The Dollars and Sense of Climate Change

When I’m not in Washington D.C. acting as Chief Financial Officer for the EPA, I spend a lot of time at my home on the New Jersey coast. So, when Hurricane Sandy hit the area in the fall of 2012, I sat in my office in D.C., anxiously awaiting news from my friends. I wondered when I would be able to get back into the area and how much damage was caused by the storm; I noted the increasing regularity of extreme weather events due to climate change.

Luckily, I know that at EPA, we are taking action on climate change.

As Acting Chief Financial Officer, I oversee the agency’s budget – from formulating our budget proposal to Congress to allocating funds to our programs when Congress acts. Last month, we presented our budget proposal for FY 2015 to Congress. This FY 2015 President’s Budget proposes $199.5 million for climate change funding. This request represents a 25% increase for climate change funding over this year. It invests in climate science activities and ensures that the agency translates that science into sound regulatory analysis and action. Just as importantly, it supports communities in adapting to a changing climate by providing climate-ready decision support tools.

We know that states and local communities need support to fight climate change and reduce carbon emissions. The FY 2015 budget proposal increases state and local grants and includes an overall increase of $15 million for states to lay the groundwork to meet emission guidelines for reducing carbon dioxide.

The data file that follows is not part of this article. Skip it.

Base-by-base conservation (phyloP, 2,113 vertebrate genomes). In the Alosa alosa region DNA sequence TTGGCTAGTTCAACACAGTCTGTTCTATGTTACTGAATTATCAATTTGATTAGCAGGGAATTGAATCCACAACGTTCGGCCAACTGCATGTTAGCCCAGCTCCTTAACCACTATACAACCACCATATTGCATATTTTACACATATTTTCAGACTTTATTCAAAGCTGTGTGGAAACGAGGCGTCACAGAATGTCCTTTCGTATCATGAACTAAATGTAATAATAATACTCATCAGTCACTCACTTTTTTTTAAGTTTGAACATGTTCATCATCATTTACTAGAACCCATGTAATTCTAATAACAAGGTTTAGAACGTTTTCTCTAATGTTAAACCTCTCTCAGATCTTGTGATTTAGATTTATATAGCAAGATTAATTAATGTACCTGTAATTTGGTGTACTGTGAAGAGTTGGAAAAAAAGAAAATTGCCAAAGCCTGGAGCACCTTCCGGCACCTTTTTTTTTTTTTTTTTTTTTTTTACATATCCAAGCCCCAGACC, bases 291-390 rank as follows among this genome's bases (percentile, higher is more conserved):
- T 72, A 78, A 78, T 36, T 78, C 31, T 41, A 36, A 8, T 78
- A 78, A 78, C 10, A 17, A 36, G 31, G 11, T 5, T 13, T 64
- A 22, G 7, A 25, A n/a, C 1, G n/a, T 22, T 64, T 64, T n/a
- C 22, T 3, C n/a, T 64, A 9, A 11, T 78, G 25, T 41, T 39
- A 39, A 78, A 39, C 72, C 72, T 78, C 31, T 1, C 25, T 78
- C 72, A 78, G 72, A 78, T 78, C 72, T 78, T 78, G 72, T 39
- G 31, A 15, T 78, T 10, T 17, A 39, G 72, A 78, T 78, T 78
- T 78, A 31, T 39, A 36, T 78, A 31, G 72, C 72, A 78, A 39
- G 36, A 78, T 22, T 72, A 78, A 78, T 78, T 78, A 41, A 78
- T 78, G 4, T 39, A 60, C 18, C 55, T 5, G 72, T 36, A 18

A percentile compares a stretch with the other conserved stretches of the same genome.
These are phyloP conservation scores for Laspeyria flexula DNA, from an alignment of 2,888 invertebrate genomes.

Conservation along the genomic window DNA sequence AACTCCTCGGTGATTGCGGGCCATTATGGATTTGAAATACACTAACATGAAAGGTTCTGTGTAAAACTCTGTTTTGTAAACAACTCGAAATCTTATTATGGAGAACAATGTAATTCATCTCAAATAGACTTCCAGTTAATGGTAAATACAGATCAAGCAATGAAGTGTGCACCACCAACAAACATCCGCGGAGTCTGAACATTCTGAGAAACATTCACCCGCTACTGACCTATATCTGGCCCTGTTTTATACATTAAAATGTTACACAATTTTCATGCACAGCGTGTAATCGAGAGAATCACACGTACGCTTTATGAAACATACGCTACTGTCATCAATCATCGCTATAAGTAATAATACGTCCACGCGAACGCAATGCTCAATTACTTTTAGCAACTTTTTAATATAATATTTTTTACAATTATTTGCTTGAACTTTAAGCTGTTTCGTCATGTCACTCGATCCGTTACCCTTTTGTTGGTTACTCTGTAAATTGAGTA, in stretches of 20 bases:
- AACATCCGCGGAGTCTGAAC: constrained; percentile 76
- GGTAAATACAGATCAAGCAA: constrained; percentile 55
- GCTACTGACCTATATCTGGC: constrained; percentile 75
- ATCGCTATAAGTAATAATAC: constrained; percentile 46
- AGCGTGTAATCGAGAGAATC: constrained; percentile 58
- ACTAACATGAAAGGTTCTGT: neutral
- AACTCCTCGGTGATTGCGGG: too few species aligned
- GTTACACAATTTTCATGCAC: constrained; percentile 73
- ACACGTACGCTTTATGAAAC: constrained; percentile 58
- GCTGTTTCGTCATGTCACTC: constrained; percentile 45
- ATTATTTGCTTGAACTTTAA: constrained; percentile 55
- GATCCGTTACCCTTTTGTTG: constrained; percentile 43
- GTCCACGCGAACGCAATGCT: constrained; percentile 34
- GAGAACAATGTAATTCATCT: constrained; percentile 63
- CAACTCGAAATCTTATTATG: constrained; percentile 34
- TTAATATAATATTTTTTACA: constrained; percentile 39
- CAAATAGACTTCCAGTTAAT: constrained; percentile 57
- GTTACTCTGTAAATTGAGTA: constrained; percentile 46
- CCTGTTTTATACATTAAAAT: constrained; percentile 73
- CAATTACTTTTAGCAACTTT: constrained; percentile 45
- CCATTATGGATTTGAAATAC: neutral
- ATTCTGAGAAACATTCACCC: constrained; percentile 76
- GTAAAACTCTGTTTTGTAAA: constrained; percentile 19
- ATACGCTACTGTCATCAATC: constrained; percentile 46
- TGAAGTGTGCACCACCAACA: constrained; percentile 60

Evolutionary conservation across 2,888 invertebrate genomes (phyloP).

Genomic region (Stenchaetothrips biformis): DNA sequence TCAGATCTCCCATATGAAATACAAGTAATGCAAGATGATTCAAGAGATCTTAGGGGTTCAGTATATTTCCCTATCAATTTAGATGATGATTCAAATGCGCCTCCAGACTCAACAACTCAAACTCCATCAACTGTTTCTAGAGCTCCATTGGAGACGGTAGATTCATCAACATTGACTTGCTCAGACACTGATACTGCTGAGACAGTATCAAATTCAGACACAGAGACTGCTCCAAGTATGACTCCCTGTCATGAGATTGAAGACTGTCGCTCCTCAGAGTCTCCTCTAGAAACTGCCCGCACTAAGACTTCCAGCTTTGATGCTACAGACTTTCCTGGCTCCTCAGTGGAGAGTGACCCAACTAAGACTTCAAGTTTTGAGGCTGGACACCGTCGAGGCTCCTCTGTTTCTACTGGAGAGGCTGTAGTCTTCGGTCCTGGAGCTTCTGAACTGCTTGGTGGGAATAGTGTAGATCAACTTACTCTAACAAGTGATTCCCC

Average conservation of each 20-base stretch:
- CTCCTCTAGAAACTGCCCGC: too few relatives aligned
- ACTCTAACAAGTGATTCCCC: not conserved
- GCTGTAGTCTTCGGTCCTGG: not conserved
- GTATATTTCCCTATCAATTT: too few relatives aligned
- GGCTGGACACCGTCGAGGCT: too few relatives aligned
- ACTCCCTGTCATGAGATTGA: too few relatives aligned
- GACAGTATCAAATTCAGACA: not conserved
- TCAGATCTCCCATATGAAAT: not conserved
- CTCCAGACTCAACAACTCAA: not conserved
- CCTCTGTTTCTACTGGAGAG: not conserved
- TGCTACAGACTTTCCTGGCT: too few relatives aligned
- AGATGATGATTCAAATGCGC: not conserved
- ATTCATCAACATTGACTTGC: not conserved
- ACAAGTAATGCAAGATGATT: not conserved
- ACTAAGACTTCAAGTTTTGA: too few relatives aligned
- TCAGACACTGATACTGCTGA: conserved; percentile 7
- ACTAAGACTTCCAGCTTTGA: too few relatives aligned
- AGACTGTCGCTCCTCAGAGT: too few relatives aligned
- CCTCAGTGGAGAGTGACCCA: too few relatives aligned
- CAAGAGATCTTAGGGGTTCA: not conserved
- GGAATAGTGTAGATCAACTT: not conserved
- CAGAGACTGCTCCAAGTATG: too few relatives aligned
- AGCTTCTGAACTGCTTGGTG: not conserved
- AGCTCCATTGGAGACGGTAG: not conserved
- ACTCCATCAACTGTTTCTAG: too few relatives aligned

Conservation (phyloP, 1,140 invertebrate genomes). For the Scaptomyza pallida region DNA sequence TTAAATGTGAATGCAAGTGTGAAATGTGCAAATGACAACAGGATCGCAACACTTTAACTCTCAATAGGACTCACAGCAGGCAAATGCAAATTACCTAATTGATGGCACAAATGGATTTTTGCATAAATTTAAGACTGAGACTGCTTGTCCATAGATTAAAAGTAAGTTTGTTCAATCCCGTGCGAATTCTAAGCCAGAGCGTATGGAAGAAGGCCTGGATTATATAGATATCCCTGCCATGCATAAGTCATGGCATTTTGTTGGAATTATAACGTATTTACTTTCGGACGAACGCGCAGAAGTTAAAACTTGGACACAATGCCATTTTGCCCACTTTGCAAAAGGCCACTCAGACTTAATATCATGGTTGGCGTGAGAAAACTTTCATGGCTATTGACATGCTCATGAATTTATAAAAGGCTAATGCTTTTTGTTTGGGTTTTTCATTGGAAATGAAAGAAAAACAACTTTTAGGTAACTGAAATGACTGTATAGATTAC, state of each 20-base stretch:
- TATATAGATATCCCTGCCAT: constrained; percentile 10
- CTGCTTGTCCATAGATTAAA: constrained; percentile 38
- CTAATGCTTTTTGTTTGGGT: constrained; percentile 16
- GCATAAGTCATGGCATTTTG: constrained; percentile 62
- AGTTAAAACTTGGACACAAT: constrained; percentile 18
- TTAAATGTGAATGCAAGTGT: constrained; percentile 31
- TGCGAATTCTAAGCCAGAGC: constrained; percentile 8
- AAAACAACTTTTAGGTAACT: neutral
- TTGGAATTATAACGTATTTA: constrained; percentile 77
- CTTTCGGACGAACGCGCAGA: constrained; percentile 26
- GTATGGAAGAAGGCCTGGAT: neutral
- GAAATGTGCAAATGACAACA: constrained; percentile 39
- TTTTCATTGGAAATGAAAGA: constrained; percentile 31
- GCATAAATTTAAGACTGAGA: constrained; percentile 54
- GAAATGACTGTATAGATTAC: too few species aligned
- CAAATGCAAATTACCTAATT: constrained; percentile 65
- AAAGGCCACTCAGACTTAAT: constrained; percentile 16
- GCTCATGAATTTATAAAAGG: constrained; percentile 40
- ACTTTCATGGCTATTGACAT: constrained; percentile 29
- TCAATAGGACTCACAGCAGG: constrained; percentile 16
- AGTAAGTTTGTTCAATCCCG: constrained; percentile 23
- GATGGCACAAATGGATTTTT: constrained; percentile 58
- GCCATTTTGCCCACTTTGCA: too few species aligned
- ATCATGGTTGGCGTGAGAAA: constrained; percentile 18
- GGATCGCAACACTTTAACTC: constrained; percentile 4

The budget proposal also continues funding for programs that have positive environmental and economic bottom lines, by saving consumers money through increased energy efficiency. And it increases funding for climate research by more than $3 million to support the assessment of the impacts of climate change and provide data and tools necessary for EPA, state and local governments to effectively respond to human health and environmental needs.

As I think about the impacts of a single storm on my coastal community in New Jersey, I know that the EPA’s funding for climate change is very much needed in local communities, and I look forward to helping the agency put these resources to use for the benefit of Americans across the country.

For more information on EPA’s FY 2015 budget proposal, please visit

Maryann Froehlich is the Acting Chief Financial Officer at EPA and has broad responsibility for overseeing the Agency’s budget, performance management, financial services, and financial management. She is a graduate of Chestnut Hill College with a B.S. in mathematics and physics and was awarded the degree of Masters in Public Administration by the John F. Kennedy School of Government at Harvard University.

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